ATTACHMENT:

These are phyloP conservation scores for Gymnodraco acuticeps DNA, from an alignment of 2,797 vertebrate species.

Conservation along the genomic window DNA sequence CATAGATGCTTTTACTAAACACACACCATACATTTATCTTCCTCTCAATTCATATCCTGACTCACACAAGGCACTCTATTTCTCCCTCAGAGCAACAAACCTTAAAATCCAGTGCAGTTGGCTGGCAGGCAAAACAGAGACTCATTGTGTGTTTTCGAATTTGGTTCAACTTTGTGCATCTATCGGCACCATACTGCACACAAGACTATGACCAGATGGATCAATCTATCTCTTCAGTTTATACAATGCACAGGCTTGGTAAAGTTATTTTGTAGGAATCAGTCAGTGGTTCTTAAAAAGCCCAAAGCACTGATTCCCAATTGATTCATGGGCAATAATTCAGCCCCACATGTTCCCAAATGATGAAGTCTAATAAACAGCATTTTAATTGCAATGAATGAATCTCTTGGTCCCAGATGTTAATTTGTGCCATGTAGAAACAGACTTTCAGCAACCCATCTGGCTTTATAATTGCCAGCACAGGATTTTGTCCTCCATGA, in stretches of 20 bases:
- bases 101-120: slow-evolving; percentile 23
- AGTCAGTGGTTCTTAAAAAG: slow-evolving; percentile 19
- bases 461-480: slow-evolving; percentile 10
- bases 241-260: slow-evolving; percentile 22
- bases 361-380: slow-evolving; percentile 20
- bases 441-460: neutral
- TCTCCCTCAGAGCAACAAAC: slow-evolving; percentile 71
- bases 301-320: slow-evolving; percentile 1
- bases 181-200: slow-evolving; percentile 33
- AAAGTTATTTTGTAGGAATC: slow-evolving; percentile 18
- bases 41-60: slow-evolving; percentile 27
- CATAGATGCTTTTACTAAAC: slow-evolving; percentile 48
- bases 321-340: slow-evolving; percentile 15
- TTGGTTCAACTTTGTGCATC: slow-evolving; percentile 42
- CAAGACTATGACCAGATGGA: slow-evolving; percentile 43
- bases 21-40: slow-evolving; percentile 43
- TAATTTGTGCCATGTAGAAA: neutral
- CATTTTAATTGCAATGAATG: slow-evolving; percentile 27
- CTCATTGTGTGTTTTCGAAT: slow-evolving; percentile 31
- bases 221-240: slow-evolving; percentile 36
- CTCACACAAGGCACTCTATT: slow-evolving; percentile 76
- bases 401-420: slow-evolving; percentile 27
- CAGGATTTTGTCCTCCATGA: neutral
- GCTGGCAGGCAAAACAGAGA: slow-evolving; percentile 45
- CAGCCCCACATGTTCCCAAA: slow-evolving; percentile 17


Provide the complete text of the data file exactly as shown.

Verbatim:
These are phyloP conservation scores for Gymnodraco acuticeps DNA, from an alignment of 2,797 vertebrate species.

Conservation along the genomic window DNA sequence CATAGATGCTTTTACTAAACACACACCATACATTTATCTTCCTCTCAATTCATATCCTGACTCACACAAGGCACTCTATTTCTCCCTCAGAGCAACAAACCTTAAAATCCAGTGCAGTTGGCTGGCAGGCAAAACAGAGACTCATTGTGTGTTTTCGAATTTGGTTCAACTTTGTGCATCTATCGGCACCATACTGCACACAAGACTATGACCAGATGGATCAATCTATCTCTTCAGTTTATACAATGCACAGGCTTGGTAAAGTTATTTTGTAGGAATCAGTCAGTGGTTCTTAAAAAGCCCAAAGCACTGATTCCCAATTGATTCATGGGCAATAATTCAGCCCCACATGTTCCCAAATGATGAAGTCTAATAAACAGCATTTTAATTGCAATGAATGAATCTCTTGGTCCCAGATGTTAATTTGTGCCATGTAGAAACAGACTTTCAGCAACCCATCTGGCTTTATAATTGCCAGCACAGGATTTTGTCCTCCATGA, in stretches of 20 bases:
- bases 101-120: slow-evolving; percentile 23
- AGTCAGTGGTTCTTAAAAAG: slow-evolving; percentile 19
- bases 461-480: slow-evolving; percentile 10
- bases 241-260: slow-evolving; percentile 22
- bases 361-380: slow-evolving; percentile 20
- bases 441-460: neutral
- TCTCCCTCAGAGCAACAAAC: slow-evolving; percentile 71
- bases 301-320: slow-evolving; percentile 1
- bases 181-200: slow-evolving; percentile 33
- AAAGTTATTTTGTAGGAATC: slow-evolving; percentile 18
- bases 41-60: slow-evolving; percentile 27
- CATAGATGCTTTTACTAAAC: slow-evolving; percentile 48
- bases 321-340: slow-evolving; percentile 15
- TTGGTTCAACTTTGTGCATC: slow-evolving; percentile 42
- CAAGACTATGACCAGATGGA: slow-evolving; percentile 43
- bases 21-40: slow-evolving; percentile 43
- TAATTTGTGCCATGTAGAAA: neutral
- CATTTTAATTGCAATGAATG: slow-evolving; percentile 27
- CTCATTGTGTGTTTTCGAAT: slow-evolving; percentile 31
- bases 221-240: slow-evolving; percentile 36
- CTCACACAAGGCACTCTATT: slow-evolving; percentile 76
- bases 401-420: slow-evolving; percentile 27
- CAGGATTTTGTCCTCCATGA: neutral
- GCTGGCAGGCAAAACAGAGA: slow-evolving; percentile 45
- CAGCCCCACATGTTCCCAAA: slow-evolving; percentile 17